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Diabetic Foot Infections Without Osteomyelitis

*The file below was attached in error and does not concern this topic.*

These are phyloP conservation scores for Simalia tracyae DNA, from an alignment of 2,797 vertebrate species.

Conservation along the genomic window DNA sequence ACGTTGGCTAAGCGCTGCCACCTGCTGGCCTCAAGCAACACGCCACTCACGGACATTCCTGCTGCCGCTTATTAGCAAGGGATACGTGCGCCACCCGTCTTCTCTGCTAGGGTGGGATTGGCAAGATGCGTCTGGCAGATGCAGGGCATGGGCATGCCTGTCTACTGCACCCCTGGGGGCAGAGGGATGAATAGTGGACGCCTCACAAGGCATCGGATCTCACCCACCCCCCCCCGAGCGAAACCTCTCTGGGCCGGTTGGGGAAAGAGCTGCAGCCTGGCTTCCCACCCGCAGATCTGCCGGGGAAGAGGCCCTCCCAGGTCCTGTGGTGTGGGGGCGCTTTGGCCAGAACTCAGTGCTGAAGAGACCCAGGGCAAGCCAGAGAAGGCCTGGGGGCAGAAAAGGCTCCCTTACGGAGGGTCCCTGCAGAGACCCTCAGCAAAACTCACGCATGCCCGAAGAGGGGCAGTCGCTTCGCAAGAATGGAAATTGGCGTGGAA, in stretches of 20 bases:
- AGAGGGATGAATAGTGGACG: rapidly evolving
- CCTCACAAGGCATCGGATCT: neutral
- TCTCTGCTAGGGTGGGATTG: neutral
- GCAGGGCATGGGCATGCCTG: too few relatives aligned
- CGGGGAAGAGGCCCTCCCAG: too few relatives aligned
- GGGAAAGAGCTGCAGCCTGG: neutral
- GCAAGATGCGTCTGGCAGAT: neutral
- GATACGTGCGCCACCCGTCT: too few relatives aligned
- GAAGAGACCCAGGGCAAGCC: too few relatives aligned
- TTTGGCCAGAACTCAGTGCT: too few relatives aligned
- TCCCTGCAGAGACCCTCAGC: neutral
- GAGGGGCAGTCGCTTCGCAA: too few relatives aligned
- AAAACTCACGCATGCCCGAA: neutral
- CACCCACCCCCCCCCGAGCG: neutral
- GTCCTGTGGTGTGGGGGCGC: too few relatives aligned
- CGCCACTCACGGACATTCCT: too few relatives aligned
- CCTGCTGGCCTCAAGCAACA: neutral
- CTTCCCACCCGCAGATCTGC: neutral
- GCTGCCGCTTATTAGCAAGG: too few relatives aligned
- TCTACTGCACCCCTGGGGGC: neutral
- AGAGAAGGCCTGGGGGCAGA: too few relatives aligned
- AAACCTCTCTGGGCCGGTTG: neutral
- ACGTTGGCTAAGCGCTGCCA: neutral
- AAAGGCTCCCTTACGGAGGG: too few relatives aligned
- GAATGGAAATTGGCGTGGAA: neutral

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Treatment Selecting and Modifying an Antibiotic Regimen ÎClinically uninfected wounds should NOT be treated with antibiotics (SR-L). Î ÎÎPrescribe antibiotics for all infected wounds, but note that this is often insufficient unless combined with appropriate wound care (SR-L). ÎÎClinicians should select an empirical antibiotic regimen based on the severity of the infection and the likely etiologic agent(s) (SR-L). •  For mild to moderate infections in patients who have not recently received antibiotic treatment, target only aerobic Gram-positive cocci (GPC) (WR-L). ▶▶ Initial empiric therapy should be based on the severity of the infection and on any available microbiological data, such as recent culture results and the local prevalence of pathogens, especially antibiotic-resistant strains. •  For most severe infections, start broad-spectrum empiric antibiotics, pending culture results and antibiotic susceptibility data (SR-L). •  Empiric therapy directed at Pseudomonas aeruginosa is usually unnecessary except for patients with risk factors for true infection with this organism (SR-L). •  Consider providing empiric therapy directed against methicillin-resistant Staphylococcus aureus (MRSA) (WR-L): ▶▶ in a patient with a prior history of MRSA infection ▶▶ when the local prevalence of MRSA colonization or infection is high ▶▶ if the infection is clinically severe ÎÎBase definitive therapy on both the results of an appropriately obtained culture and sensitivity testing of a wound specimen and the patient's clinical response to the empiric regimen (SR-L). ÎÎBase the route of therapy largely on infection severity — parenteral therapy for all severe, and some moderate, DFIs, at least initially (WR-L), with a switch to oral agents when the patient is systemically well and culture results are available. •  Clinicians can probably use highly bioavailable oral antibiotics alone in most mild, and   in many moderate, infections and topical therapy for selected mild superficial infections (SR-M). ÎÎContinue antibiotic therapy until, but not beyond, resolution of findings of infection, but not through complete healing of the wound (WR-L). •  An initial antibiotic course for a soft tissue infection is about 1-2 weeks for mild infections and 2-3 weeks for moderate to severe infections (WR-L). Abbreviations ABI, ankle-brachial index; C&S, culture and sensitivity; CPK, creatine phosphokinase; DFI, diabetic foot infection; DFO, diabetic foot osteomyelitis; ESBL, extended-spectrum β-lactamase; FDA, US Food and Drug Administration; GPC, Gram-positive cocci; GRADE, Grading of Recommendations Assessment, Development and Evaluation; IDSA, Infectious Diseases Society of America; IV, intravenous; IWGDF, International Working Group on the Diabetic Foot; MIC, minimum inhibitory concentration; MRI, magnetic resonance imaging; MRSA, methicillin-resistant Staphylococcus aureus; MSSA, methicillin-sensitive S. aureus; PEDIS, perfusion, extent, depth, infection, sensation (IWGDF research scoring); PO, oral; prn, as needed; PTB, probe to bone; qid, four times a day; RCT, randomized controlled trial; SIRS, systemic inflammatory response syndrome; tid, three times a day

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